Electrostatic Discharge

Electrostatic Discharge Or how to upset a sibling in one easy lesson By Mike Dziurgalski Working in England for the U.S. Air Force was mostly under a line maintenance situation. I had not opened an electronic component for years, much less...


Electrostatic Discharge

Or how to upset a sibling in one easy lesson

By Mike Dziurgalski

Working in England for the U.S. Air Force was mostly under a line maintenance situation. I had not opened an electronic component for years, much less try to troubleshoot and repair at the card level. Needless to say, I was a little rusty when arriving at Altus Air force Base in Oklahoma to work heavies again. After settling down from an overseas move, it was time to relearn the C-5 avionics systems I left so many years ago.

During training, one of the acronyms that kept popping up was ESD. Now acronyms and I usually get along like an ice cream cone at a blowtorch convention, but I was sure I knew this one. I thought it was something to do with the pulse of energy that emanates from an atomic blast wreaking havoc on computers, communications equipment, and various electronic components. So, when someone offered ESD as an explanation for the untimely demise of an oscillating and smoking computer, I was, needless to say, concerned. Of course, I was wrong in my assessment of a holocaust, and after a time of working with this unseen monster, I started to actually understand it a bit more.

ESD is short for electrostatic discharge - just plain ol' static electricity.

To explain let me take you on a trip back in time to your younger days. For some of you it will be a much shorter journey than mine (and I truly hate you for that) but I digress. Remember when you were a kid? A large portion of your day was likely devoted to making your sister's or brother's very existence a living purgatory. You dreamed of becoming more than you were. You wanted to be a Superhero, a savior of the world, but, alas, this was not to be. Then one day, while shuffling along on the carpeted floor, you reached for the doorknob and instantly . . . you were Electroman. With your U.S. Army wool blanket cape, nylon socks, and cotton Scooby Doo PJs you were set to save the world from evil. You drag your feet, feeling the power build to a crescendo while searching for that most vile super villain of all time, in my case . . . the Big Sister. Slowly you approach her sleeping body. You choose your target wisely, for you have only one shot. The bright blue bolt of hellfire, just before her blood-curdling scream was, in fact, an ESD. Now, let's look at how this natural phenomenon occurs.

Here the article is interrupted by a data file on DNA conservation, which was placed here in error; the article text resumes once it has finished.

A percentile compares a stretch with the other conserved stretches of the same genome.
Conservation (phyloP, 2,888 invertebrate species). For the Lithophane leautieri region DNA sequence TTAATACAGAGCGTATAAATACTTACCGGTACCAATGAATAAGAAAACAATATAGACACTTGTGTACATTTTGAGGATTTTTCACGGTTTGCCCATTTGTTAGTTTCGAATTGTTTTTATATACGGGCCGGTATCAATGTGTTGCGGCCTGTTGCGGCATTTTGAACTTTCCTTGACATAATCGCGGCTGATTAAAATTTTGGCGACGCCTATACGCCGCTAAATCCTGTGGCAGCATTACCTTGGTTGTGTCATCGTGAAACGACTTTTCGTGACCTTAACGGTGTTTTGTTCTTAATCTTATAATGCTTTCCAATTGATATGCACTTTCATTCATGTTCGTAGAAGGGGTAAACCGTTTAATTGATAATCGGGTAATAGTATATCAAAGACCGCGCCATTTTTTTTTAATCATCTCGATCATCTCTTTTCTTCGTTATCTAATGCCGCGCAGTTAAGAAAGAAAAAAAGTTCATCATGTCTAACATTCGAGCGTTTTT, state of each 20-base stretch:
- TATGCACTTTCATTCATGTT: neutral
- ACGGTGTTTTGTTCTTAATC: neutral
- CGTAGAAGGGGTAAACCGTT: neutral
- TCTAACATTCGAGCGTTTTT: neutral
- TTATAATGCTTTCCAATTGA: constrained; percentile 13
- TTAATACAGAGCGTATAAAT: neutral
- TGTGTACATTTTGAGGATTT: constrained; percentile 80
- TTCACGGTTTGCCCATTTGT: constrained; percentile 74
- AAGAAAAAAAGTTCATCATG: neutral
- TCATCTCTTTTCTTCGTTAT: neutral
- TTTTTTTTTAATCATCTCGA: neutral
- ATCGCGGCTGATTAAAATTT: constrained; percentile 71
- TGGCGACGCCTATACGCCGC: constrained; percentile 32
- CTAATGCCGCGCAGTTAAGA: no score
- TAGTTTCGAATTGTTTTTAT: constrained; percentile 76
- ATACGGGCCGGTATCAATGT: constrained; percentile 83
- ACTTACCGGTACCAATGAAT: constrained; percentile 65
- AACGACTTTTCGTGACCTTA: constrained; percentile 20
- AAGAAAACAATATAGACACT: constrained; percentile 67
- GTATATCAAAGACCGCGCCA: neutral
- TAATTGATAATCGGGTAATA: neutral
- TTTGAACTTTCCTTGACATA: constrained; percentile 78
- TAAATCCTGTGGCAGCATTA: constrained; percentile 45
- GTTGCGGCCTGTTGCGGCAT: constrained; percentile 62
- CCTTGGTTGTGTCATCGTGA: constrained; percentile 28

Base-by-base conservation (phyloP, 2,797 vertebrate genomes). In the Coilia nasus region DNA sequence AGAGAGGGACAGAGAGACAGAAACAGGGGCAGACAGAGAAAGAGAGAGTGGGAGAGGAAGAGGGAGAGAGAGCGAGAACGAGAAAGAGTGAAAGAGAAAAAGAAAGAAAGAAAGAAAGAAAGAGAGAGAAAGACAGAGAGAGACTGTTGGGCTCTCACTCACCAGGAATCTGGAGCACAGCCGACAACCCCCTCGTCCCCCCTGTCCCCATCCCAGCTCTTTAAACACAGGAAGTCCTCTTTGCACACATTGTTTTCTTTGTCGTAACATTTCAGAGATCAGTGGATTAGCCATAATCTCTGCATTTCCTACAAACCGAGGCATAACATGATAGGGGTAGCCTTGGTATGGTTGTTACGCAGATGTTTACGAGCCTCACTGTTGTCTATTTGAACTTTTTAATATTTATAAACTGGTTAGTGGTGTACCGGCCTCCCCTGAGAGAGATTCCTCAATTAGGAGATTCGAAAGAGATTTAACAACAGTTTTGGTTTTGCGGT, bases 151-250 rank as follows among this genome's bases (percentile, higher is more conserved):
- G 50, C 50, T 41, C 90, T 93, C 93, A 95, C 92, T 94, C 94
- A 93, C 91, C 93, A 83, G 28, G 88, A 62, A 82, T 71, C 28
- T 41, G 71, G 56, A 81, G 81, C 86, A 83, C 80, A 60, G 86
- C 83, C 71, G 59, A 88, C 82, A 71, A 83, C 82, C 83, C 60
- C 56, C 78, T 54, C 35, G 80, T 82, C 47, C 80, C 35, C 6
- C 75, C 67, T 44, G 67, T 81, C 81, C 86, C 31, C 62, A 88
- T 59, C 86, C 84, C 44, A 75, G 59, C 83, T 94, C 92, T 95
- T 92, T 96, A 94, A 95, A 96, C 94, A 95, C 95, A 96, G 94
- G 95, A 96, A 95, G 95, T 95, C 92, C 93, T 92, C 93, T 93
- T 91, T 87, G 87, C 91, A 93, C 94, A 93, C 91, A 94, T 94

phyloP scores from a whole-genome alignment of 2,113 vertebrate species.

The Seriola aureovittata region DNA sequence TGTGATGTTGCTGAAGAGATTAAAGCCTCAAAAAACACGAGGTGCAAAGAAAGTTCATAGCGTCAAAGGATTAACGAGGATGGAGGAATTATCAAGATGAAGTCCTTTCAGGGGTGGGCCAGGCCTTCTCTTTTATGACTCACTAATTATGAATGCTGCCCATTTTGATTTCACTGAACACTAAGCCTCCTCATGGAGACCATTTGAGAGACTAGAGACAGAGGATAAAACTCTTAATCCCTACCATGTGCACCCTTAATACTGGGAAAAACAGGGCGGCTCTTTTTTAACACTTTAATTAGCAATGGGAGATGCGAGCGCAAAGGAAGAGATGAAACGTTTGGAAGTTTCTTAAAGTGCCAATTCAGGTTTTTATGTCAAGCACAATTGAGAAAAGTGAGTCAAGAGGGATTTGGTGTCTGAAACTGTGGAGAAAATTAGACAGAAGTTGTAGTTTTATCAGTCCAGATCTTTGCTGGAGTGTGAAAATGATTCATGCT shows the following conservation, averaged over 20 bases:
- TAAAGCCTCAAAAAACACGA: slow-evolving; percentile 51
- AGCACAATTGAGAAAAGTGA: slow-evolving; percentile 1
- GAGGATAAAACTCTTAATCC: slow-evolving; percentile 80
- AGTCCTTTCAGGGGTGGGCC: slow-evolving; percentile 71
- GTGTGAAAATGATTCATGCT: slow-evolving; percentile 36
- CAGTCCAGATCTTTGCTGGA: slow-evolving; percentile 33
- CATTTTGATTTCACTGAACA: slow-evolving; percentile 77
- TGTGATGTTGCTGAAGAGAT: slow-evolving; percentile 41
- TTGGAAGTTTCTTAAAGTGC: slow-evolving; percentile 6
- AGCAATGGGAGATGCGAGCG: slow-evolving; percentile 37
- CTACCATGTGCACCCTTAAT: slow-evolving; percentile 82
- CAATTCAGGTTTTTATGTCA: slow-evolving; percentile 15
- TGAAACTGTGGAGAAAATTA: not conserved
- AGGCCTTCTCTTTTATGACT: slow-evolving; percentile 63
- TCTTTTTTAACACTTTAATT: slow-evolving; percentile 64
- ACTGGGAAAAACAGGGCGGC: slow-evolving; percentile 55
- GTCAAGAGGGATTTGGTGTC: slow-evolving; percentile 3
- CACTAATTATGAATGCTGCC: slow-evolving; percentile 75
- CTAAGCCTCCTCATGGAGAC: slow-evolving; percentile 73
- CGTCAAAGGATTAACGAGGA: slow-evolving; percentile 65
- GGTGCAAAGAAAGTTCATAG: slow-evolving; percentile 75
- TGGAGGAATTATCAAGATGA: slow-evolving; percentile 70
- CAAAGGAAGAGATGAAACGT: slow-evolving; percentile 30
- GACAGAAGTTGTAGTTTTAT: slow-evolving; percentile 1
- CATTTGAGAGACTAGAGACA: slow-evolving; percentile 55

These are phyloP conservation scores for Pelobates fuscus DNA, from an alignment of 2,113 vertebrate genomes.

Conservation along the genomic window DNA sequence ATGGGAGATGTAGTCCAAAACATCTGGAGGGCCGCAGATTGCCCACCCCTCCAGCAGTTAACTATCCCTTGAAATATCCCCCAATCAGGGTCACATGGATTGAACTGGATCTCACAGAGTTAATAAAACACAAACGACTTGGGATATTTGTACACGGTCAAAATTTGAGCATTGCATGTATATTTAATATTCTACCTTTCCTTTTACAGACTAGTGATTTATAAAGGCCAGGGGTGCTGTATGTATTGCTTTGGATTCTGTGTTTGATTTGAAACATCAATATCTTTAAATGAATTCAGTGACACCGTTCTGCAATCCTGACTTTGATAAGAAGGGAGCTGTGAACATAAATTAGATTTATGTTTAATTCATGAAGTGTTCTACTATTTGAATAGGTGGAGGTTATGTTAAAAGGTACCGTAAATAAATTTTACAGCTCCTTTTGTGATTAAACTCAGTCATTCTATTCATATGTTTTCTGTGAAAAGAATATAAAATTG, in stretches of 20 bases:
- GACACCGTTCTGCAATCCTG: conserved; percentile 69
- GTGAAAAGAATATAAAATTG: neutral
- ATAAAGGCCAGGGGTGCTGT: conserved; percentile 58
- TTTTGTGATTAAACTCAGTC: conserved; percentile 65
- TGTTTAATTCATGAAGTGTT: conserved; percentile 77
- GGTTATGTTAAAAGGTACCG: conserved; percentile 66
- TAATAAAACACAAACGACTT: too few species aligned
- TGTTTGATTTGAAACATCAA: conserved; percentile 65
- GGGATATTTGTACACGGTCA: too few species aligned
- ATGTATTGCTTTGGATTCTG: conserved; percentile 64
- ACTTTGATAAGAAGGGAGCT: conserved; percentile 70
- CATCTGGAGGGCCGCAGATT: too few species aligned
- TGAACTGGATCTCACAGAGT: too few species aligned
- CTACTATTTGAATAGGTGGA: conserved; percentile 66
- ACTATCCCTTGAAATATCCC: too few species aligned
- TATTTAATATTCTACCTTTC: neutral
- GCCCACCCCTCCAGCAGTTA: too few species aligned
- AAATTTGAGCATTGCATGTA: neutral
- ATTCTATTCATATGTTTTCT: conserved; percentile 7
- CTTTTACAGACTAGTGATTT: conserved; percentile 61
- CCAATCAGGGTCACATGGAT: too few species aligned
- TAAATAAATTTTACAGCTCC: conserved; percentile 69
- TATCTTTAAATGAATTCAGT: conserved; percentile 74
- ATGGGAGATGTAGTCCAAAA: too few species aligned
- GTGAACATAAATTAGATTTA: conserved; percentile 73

The American Heritage Dictionary describes static electricity as, "an accumulation of electric charge on an insulated body or an electric discharge resulting from the self-same charge" (Whew). In layman's terms, when you shuffled your feet on the carpet, you built up a charge of electricity on your body. Now your sister or brother lounging on the couch has less of a charge than you do. When your charged finger came close to their uncharged teeth . . . ZAP . . . instant gratification. Now, apply the same energy to an electrostatic sensitive component and you have a destroyed or severely weakened device. Now don't expect a lightning bolt and a miniature mushroom cloud where your computer used to be. In most cases you won't even feel the harbinger of doom you have unleashed. Moreover you probably will not even feel the discharge. These components are so sensitive they can be dispatched to computer heaven with only a few hundred volts. You can't see or feel anything below around 4,000 volts of static electricity so you will be blissfully ignorant of the damage wrought.

Would you believe just walking on carpet could produce 35,000 teeth jarring volts? "There's no carpet in my shop," you say. How about walking on a vinyl floor? Give that technician 12,000 volts. Even picking up a plastic bag can produce 20,000 volts. And one of the biggest culprits of static production is surprisingly, a common cellophane tape dispenser.

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